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VietNamNet Bridge reports on the environmental consequences of a rapid build-up.
[Editor's note: The following story comes from our editorial partner VietNamNet Bridge.]
VietNamNet Bridge — In the central Vietnam, about 200 hydro-power projects have been built, are being built or are on the drawing boards. With Vietnam facing chronic shortages of power in the summer months, electricity generation has become a hot product — so profitable that little attention has been given to environmental consequences.
The Zahung dam on Zahung river, built to serve the 30 MW Zahung hydro-power plant.
Many companies, including some with no experience at all in power projects, have jumped into the hydropower business. Hardly a river in the central region of Vietnam has escaped the attention of electricity investors. Quang Nam province has many such projects.
The Vu Gia and Thu Bon, Quang Nam’s principal rivers, arise in the Truong Son mountains. These rivers run through many gorges. They are the sources of water for villages of ethnic minority peoples. In recent years, these sources of life have been wasting away in the face of the storm called “hydro power.”
The Kon, which passes Zo Ngay and Song Kon communes in Quang Nam province, is one of these rivers. A dam of more than 160 feet high barricades its channel, diverting the river’s flow to one side. Behind the dam, the river bed is exposed. On the river face, the last stage of the Song Kon 2 hydro-power project is nearly finished. It will begin to generate power in early July.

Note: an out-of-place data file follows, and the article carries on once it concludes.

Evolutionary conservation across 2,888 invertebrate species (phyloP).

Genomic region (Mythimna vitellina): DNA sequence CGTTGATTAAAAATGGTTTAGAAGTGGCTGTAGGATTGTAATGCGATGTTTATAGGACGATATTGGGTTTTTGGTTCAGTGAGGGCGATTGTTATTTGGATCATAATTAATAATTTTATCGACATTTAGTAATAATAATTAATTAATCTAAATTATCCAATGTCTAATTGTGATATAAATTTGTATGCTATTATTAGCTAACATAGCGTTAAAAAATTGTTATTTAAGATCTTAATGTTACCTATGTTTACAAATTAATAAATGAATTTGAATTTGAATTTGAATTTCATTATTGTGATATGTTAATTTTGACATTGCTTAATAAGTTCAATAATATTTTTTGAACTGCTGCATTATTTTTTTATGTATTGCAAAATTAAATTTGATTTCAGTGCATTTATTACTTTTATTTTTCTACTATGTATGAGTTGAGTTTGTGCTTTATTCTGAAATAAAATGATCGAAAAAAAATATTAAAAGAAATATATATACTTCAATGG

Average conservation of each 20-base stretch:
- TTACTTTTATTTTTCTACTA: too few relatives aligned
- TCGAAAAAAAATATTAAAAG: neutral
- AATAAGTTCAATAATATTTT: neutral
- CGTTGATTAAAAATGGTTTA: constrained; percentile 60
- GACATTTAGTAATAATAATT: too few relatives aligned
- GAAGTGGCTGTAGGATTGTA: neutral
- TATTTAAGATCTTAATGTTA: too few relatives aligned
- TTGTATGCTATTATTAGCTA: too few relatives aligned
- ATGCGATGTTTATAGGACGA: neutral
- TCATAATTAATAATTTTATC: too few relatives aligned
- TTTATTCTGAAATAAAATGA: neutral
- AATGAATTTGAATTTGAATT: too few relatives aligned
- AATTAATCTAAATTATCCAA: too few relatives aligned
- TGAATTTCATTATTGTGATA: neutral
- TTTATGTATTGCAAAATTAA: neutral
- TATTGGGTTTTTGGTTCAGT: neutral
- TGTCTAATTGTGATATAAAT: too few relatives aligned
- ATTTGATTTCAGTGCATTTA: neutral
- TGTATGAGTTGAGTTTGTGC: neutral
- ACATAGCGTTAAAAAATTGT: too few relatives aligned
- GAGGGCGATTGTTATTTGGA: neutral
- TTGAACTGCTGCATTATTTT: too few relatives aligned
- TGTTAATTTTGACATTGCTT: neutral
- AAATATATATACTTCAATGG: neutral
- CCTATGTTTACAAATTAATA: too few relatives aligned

The initial design of the project was for a single dam. The investor, however, discovered that the water capacity is still big enough after it is regulated by the dam to power an additional 3 megawatt (MW) turbine there. Nearly 2 miles from the major dam is a smaller dam of 120 feet high.
Geruco – Kon River 2 Hydro-power Joint stock Company’s planning director Tran Quang Hoa says that the principal dam can impound 29 million cubic meters of water while the smaller one can hold another 1.2 million cubic meters. With the two dams, the Song Kon 2 power plant can generate 63 megawatts (MW) of electricity continuously.
About 20 miles from Kon river, another huge dam has been built on Zahung river, impounding its waters during construction of the 30 MW Zatung hydropower plant. Downstream from the dam, the Zahung is now just a shadow of the former river.
“Since the day this power plant was built, fish and shrimp have disappeared. Perhaps I’ll have to quit this work,” said Alang Be, a Zahung village resident who has worked as a fisherman on the river for several decades.
About five miles farther downstream, the Zahung river becomes the A Vuong river. It is once again blocked by a dam, this time impounding water for the A Vuong hydro-power plant. A year ago, the reservoir of A Vuong power plant was full of water, surrounded by green pine trees. Now, however, when the plant is trying to satisfy peak demand, the reservoir is mostly dry to its bed. Trees around the reservoir have died.